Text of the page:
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    Philosophy Word of the Day — Willard Van Orman Quine (1908–2000)

    An image of Quine as seen on his passport.
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    Willard Van Orman Quine (1908–2000) worked in theoretical philosophy and in logic. (In practical philosophy, ethics and political philosophy, his contributions are negligible.) He is perhaps best known for his arguments against Logical Empiricism (in particular, its use of the analytic-synthetic distinction). This argument, however, should be seen as part of a comprehensive world-view which makes no sharp distinction between philosophy and empirical science and thus requires a wholesale reorientation of the subject. . . .

    Quine’s philosophical thought is remarkably consistent over the course of his long working life. There are, of course, developments, as he comes to appreciate difficulties in his view, or its implications, or distinctions that need to be made. Outright changes of mind, however, are relatively rare and mostly on relatively minor points. We can, for the most part, treat him as holding a single philosophical view; what he calls naturalism is fundamental to that view. This is not to say that his naturalism was self-conscious and explicit from the start. It was, rather, something that he became clearer about over the years. . . .

    At one point, Quine describes naturalism as “the recognition that it is within science itself, and not in some prior philosophy, that reality is to be identified and described” (1981, 21). . . .

    Many philosophers would no doubt accept that the methods and techniques of science are the best way to find out about the world. . . .  The distinctiveness of Quine’s naturalism begins to emerge if we ask what justifies this naturalistic claim: what reason do we have to believe that the methods and techniques of science are the best way to find out about the world? Quine would insist that this claim too must be based on natural science. (If this is circular, he simply accepts the circularity.) This is the revolutionary step, naturalism self-applied. There is no foundation for Quine’s naturalism: it not based on anything else. (Continue article)

    - Peter Hylton in The Stanford Encyclopedia of Philosophy

    Update:  The following information on an upcoming conference on W. V.  Quine was helpfully provided by Douglas Quine:

    The young researchers’ group APhEx (Analytical and Philosophical Explanation) has organized an international conference on W. V. Quine at the University of Rome “La Sapienza”: “Word and Object” 50 years later: Colloquium in Celebration of W.V.O. Quine May 28-29, 2010. Department of Philosophical and Epistemological Studies
    Faculty of Philosophy, University of Rome “La Sapienza”, Via Carlo Fea, 2 – Villa Mirafiori, Rome, Italy. Details are available at the W. V. Quine website:  http://www.wvquine.org.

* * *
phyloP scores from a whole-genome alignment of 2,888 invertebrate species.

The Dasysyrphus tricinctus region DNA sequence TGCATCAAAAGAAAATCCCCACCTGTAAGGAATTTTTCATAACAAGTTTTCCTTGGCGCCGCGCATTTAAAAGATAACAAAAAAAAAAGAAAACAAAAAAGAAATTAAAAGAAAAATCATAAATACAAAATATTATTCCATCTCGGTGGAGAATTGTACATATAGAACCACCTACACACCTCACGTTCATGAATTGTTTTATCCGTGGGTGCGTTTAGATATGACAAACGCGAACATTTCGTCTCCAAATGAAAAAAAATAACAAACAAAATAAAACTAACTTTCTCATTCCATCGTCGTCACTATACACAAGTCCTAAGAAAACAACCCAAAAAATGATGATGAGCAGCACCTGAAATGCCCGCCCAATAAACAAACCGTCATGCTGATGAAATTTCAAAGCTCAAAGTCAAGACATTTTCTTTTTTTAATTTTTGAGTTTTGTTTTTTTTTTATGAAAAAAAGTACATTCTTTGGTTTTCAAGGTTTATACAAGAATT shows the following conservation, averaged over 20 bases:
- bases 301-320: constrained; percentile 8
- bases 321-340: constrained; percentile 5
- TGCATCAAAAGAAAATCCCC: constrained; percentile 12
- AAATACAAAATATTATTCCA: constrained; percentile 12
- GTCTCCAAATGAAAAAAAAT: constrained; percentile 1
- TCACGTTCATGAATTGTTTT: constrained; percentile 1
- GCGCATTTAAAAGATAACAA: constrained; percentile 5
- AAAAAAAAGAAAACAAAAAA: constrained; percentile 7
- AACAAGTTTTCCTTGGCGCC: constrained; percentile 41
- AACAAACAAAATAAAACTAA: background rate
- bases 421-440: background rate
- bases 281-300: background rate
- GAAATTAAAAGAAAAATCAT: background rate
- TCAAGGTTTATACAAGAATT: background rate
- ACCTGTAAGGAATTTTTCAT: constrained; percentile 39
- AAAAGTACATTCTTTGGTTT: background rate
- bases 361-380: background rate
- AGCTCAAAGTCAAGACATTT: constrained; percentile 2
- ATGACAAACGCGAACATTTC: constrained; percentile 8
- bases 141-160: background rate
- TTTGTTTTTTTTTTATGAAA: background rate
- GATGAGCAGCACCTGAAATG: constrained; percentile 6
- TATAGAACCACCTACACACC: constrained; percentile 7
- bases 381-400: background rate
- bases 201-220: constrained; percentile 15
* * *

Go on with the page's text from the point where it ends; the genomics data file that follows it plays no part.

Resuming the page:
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    David Bentley Hart on the New Atheism

    In this article from the April issue of First Things, Hart provides a reliably incisive commentary on the many flaws of the New Atheists’ writings, and especially their failure to understand the gravity of their own proposals to abolish religion compared with their atheist forbears like Nietzsche.

    * On the recent book 50 Voices of Disbelief: Why We Are Atheists:

    Simple probability, surely, would seem to dictate that a collection of essays by fifty fairly intelligent and zealous atheists would contain at least one logically compelling, deeply informed, morally profound, or conceptually arresting argument for not believing in God. Certainly that was my hope in picking it up. Instead, I came away from the whole drab assemblage of preachments and preenings feeling rather as if I had just left a large banquet at which I had been made to dine entirely on crushed ice and water vapor.

    * On the lack of conceptual seriousness and scholarship among the New Atheists:

    The principal source of my melancholy, however, is my firm conviction that todays most obstreperous infidels lack the courage, moral intelligence, and thoughtfulness of their forefathers in faithlessness. What I find chiefly offensive about them is not that they are skeptics or atheists; rather, it is that they are not skeptics at all and have purchased their atheism cheaply, with the sort of boorish arrogance that might make a man believe himself a great strategist because his tanks overwhelmed a town of unarmed peasants. . . .

    But how long can any soul delight in victories of that sort? And how long should we waste our time with the sheer banality of the New Atheists–with, that is, their childishly Manichean view of history, their lack of any tragic sense, their indifference to the cultural contingency of moral “truths,” their wanton incuriosity, their vague babblings about “religion” in the abstract, and their absurd optimism regarding the future they long for? . . .

    A truly profound atheist is someone who has taken the trouble to understand, in its most sophisticated forms, the belief he or she rejects, and to understand the consequences of that rejection. Among the New Atheists, there is no one of whom this can be said, and the movement as a whole has yet to produce a single book or essay that is anything more than an insipidly doctrinaire and appallingly ignorant diatribe.

    * On Christopher Hitchens who frequently illustrates these serious shortcomings: